The two ways in which history has been altered in this dystopian society are through its war against books and its attempt to destroy them completely. This has been achieved in part through the triumph of mass media and the TV shows that Mildred and her friends are so partial too. Note how the power of TV shows and mass media are compared to that of books in the following quote:
Books can be beaten down with reason. But with all my knowledge and scepticism, I have never been able to argue with a one-hundred-piece symphony orchestra, full colour, three dimensions, and I being in and part of those incredible parlours.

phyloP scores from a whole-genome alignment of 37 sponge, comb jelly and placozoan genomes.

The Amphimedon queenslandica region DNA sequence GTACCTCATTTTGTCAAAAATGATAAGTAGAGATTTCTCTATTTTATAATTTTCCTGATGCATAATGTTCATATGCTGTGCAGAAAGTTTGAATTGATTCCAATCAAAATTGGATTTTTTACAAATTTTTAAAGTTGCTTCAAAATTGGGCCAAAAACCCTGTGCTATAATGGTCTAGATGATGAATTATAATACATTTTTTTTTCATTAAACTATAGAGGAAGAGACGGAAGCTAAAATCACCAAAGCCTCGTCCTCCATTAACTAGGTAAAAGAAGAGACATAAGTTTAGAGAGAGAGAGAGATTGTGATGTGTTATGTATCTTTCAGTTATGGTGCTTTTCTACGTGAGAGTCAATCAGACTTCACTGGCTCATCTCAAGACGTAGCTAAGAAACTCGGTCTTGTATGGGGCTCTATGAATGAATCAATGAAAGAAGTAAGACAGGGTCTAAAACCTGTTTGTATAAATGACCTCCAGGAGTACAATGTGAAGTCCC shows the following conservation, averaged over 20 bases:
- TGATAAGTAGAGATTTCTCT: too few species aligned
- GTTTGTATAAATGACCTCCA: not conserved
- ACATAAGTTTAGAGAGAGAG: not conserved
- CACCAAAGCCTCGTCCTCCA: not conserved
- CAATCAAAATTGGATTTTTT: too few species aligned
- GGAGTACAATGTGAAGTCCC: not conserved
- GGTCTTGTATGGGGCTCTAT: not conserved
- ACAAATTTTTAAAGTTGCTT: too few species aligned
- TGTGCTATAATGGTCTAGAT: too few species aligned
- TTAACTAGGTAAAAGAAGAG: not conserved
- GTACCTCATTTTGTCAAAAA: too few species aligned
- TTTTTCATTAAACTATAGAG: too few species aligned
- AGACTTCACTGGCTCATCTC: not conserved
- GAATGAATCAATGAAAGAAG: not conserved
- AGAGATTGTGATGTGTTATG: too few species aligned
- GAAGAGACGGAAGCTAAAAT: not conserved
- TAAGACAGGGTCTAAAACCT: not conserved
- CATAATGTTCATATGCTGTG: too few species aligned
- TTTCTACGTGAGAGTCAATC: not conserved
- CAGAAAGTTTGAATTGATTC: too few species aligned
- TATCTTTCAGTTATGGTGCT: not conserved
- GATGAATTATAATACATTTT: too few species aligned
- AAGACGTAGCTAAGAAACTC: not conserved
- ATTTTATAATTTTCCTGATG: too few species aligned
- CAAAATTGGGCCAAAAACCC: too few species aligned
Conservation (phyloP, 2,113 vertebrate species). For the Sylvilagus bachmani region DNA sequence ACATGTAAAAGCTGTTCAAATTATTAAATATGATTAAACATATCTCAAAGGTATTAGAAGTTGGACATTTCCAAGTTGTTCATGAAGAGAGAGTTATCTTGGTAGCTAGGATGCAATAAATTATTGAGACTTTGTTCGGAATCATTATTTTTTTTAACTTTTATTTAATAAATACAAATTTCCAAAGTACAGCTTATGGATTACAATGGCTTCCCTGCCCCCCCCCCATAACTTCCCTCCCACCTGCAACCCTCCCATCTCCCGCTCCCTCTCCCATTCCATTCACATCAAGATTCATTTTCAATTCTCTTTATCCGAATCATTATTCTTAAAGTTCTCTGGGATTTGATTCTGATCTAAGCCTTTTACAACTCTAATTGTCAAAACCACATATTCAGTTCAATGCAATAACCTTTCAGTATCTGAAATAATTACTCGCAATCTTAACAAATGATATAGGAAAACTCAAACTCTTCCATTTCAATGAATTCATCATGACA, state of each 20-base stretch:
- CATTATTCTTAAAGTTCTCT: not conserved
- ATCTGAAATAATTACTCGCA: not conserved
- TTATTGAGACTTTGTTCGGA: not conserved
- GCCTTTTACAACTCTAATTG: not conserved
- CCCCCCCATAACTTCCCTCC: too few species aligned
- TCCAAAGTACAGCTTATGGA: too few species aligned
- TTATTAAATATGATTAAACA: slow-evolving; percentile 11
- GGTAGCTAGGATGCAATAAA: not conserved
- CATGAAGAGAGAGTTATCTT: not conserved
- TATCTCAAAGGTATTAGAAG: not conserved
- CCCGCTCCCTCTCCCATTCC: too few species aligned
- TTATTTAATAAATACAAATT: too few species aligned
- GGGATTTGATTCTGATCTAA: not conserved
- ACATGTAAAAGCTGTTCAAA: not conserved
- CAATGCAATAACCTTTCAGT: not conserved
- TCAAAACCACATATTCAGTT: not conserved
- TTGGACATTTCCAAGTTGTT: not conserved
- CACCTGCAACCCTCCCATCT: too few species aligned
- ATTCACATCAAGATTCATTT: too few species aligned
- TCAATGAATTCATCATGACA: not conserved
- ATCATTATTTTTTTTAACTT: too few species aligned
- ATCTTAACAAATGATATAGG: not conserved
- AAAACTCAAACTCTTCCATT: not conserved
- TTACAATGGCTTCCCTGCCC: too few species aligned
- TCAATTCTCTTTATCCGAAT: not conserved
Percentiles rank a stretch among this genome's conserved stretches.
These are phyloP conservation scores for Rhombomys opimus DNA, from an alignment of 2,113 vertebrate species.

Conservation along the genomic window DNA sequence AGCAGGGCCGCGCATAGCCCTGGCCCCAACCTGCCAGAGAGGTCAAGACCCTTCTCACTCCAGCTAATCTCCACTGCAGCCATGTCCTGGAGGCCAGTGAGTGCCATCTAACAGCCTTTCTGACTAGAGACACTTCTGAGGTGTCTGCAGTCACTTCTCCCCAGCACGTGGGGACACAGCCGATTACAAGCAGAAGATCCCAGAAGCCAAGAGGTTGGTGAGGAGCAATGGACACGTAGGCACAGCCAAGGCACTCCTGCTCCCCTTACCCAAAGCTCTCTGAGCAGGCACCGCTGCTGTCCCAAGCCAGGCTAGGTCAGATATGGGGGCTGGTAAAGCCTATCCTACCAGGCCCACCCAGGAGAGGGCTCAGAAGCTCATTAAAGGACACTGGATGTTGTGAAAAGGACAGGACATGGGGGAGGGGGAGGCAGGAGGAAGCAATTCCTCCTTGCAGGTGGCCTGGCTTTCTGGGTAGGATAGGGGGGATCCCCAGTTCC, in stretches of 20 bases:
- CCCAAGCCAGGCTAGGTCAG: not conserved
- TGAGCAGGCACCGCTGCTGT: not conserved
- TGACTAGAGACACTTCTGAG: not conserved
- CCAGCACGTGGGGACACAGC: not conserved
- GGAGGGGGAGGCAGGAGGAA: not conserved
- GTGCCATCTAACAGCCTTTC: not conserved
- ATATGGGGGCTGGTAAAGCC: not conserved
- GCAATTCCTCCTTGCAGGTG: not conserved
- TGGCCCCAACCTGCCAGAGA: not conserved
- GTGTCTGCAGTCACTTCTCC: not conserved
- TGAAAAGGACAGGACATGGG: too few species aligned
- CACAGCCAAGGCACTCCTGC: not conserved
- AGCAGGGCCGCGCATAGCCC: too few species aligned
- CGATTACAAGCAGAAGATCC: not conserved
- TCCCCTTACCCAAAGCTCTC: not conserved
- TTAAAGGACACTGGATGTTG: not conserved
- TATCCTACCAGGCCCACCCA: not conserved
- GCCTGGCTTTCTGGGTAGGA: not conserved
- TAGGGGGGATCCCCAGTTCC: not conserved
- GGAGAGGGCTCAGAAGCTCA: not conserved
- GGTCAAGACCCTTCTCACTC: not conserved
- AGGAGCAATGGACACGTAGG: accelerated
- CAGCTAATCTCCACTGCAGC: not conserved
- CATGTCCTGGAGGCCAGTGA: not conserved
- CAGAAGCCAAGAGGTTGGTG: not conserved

The TV parlours are so powerful and mighty because they completely overwhelm those who watch them in an unstoppable wave of sensual description, making them impossible to fight against, whereas, by contrast, books can be "beaten down with reason." History has thus been changed profoundly through the destruction of books and the triumph of mass media. Linked to this, another way in which history has been changed is demonstrated through Montag's surprise that the fire department ever existed to do anything else except burn books. He, and presumably society, has forgotten, or never knew, that the fire department actually existed to put out fires and to stop things from burning, whereas in the novel, the opposite is true. The way in which the totalitarian government tries to dominate history and change it, particularly in the perceptions of its citizens, is a very disturbing element to this dystopian novel.